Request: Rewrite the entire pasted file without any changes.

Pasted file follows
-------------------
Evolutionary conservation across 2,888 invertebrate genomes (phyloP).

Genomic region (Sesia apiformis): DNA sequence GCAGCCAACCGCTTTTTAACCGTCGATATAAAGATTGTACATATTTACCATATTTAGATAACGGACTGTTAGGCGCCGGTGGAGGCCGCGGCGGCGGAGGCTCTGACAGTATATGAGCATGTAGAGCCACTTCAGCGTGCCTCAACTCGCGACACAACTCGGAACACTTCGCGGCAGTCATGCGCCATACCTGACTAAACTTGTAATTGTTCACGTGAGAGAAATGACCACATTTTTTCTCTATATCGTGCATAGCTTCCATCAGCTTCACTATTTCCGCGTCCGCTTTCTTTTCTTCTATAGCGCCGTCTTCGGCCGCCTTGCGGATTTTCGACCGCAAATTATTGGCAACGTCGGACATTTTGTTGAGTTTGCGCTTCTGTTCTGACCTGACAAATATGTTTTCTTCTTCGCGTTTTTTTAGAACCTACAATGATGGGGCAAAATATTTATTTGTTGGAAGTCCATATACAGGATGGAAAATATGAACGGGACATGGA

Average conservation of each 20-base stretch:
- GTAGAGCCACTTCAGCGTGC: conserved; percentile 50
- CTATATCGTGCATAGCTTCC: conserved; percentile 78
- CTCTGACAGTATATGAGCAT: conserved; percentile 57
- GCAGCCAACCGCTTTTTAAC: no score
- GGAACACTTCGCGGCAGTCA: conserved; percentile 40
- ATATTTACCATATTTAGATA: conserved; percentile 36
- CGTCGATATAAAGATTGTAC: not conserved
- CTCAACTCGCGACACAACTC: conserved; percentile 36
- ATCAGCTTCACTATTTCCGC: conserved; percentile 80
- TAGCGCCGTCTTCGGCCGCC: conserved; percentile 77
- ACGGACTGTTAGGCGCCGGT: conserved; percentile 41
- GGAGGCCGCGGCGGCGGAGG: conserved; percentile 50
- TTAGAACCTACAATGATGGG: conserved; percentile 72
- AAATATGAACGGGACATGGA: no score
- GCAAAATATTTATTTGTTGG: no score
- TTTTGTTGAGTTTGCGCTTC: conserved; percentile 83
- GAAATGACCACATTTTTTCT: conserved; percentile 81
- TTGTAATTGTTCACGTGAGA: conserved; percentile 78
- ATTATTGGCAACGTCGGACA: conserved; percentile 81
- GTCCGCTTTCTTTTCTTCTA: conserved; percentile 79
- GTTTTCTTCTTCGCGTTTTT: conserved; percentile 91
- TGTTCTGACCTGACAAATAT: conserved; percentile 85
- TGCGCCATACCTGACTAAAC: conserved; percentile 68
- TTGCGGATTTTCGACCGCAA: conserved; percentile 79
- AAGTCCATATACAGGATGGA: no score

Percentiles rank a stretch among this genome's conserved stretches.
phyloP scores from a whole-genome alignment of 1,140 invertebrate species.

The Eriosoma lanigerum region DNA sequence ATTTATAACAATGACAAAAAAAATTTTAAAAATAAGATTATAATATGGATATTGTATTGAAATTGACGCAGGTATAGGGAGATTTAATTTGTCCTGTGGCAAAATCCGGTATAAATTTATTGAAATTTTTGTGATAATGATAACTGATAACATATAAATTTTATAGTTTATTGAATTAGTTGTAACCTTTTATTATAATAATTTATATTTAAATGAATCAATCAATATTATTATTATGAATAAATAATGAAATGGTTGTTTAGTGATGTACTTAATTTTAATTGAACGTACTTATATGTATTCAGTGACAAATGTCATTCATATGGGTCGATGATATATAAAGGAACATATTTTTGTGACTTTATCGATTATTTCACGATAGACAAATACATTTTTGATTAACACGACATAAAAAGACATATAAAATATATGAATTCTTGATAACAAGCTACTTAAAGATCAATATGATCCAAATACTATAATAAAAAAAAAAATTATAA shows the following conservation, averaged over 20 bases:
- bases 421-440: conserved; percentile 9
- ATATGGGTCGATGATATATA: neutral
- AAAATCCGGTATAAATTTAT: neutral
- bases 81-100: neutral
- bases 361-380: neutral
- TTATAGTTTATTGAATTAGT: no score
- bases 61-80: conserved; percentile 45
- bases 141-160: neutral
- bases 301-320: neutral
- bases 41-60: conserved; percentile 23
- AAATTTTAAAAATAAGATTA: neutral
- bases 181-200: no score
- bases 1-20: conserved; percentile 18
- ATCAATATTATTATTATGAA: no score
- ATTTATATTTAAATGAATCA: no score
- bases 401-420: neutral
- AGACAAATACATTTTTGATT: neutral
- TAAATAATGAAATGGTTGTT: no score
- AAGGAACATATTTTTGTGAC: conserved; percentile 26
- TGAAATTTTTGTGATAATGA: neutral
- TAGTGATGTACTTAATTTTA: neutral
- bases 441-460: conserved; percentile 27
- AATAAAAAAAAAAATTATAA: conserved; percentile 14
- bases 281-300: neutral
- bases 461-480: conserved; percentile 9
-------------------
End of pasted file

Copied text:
Evolutionary conservation across 2,888 invertebrate genomes (phyloP).

Genomic region (Sesia apiformis): DNA sequence GCAGCCAACCGCTTTTTAACCGTCGATATAAAGATTGTACATATTTACCATATTTAGATAACGGACTGTTAGGCGCCGGTGGAGGCCGCGGCGGCGGAGGCTCTGACAGTATATGAGCATGTAGAGCCACTTCAGCGTGCCTCAACTCGCGACACAACTCGGAACACTTCGCGGCAGTCATGCGCCATACCTGACTAAACTTGTAATTGTTCACGTGAGAGAAATGACCACATTTTTTCTCTATATCGTGCATAGCTTCCATCAGCTTCACTATTTCCGCGTCCGCTTTCTTTTCTTCTATAGCGCCGTCTTCGGCCGCCTTGCGGATTTTCGACCGCAAATTATTGGCAACGTCGGACATTTTGTTGAGTTTGCGCTTCTGTTCTGACCTGACAAATATGTTTTCTTCTTCGCGTTTTTTTAGAACCTACAATGATGGGGCAAAATATTTATTTGTTGGAAGTCCATATACAGGATGGAAAATATGAACGGGACATGGA

Average conservation of each 20-base stretch:
- GTAGAGCCACTTCAGCGTGC: conserved; percentile 50
- CTATATCGTGCATAGCTTCC: conserved; percentile 78
- CTCTGACAGTATATGAGCAT: conserved; percentile 57
- GCAGCCAACCGCTTTTTAAC: no score
- GGAACACTTCGCGGCAGTCA: conserved; percentile 40
- ATATTTACCATATTTAGATA: conserved; percentile 36
- CGTCGATATAAAGATTGTAC: not conserved
- CTCAACTCGCGACACAACTC: conserved; percentile 36
- ATCAGCTTCACTATTTCCGC: conserved; percentile 80
- TAGCGCCGTCTTCGGCCGCC: conserved; percentile 77
- ACGGACTGTTAGGCGCCGGT: conserved; percentile 41
- GGAGGCCGCGGCGGCGGAGG: conserved; percentile 50
- TTAGAACCTACAATGATGGG: conserved; percentile 72
- AAATATGAACGGGACATGGA: no score
- GCAAAATATTTATTTGTTGG: no score
- TTTTGTTGAGTTTGCGCTTC: conserved; percentile 83
- GAAATGACCACATTTTTTCT: conserved; percentile 81
- TTGTAATTGTTCACGTGAGA: conserved; percentile 78
- ATTATTGGCAACGTCGGACA: conserved; percentile 81
- GTCCGCTTTCTTTTCTTCTA: conserved; percentile 79
- GTTTTCTTCTTCGCGTTTTT: conserved; percentile 91
- TGTTCTGACCTGACAAATAT: conserved; percentile 85
- TGCGCCATACCTGACTAAAC: conserved; percentile 68
- TTGCGGATTTTCGACCGCAA: conserved; percentile 79
- AAGTCCATATACAGGATGGA: no score

Percentiles rank a stretch among this genome's conserved stretches.
phyloP scores from a whole-genome alignment of 1,140 invertebrate species.

The Eriosoma lanigerum region DNA sequence ATTTATAACAATGACAAAAAAAATTTTAAAAATAAGATTATAATATGGATATTGTATTGAAATTGACGCAGGTATAGGGAGATTTAATTTGTCCTGTGGCAAAATCCGGTATAAATTTATTGAAATTTTTGTGATAATGATAACTGATAACATATAAATTTTATAGTTTATTGAATTAGTTGTAACCTTTTATTATAATAATTTATATTTAAATGAATCAATCAATATTATTATTATGAATAAATAATGAAATGGTTGTTTAGTGATGTACTTAATTTTAATTGAACGTACTTATATGTATTCAGTGACAAATGTCATTCATATGGGTCGATGATATATAAAGGAACATATTTTTGTGACTTTATCGATTATTTCACGATAGACAAATACATTTTTGATTAACACGACATAAAAAGACATATAAAATATATGAATTCTTGATAACAAGCTACTTAAAGATCAATATGATCCAAATACTATAATAAAAAAAAAAATTATAA shows the following conservation, averaged over 20 bases:
- bases 421-440: conserved; percentile 9
- ATATGGGTCGATGATATATA: neutral
- AAAATCCGGTATAAATTTAT: neutral
- bases 81-100: neutral
- bases 361-380: neutral
- TTATAGTTTATTGAATTAGT: no score
- bases 61-80: conserved; percentile 45
- bases 141-160: neutral
- bases 301-320: neutral
- bases 41-60: conserved; percentile 23
- AAATTTTAAAAATAAGATTA: neutral
- bases 181-200: no score
- bases 1-20: conserved; percentile 18
- ATCAATATTATTATTATGAA: no score
- ATTTATATTTAAATGAATCA: no score
- bases 401-420: neutral
- AGACAAATACATTTTTGATT: neutral
- TAAATAATGAAATGGTTGTT: no score
- AAGGAACATATTTTTGTGAC: conserved; percentile 26
- TGAAATTTTTGTGATAATGA: neutral
- TAGTGATGTACTTAATTTTA: neutral
- bases 441-460: conserved; percentile 27
- AATAAAAAAAAAAATTATAA: conserved; percentile 14
- bases 281-300: neutral
- bases 461-480: conserved; percentile 9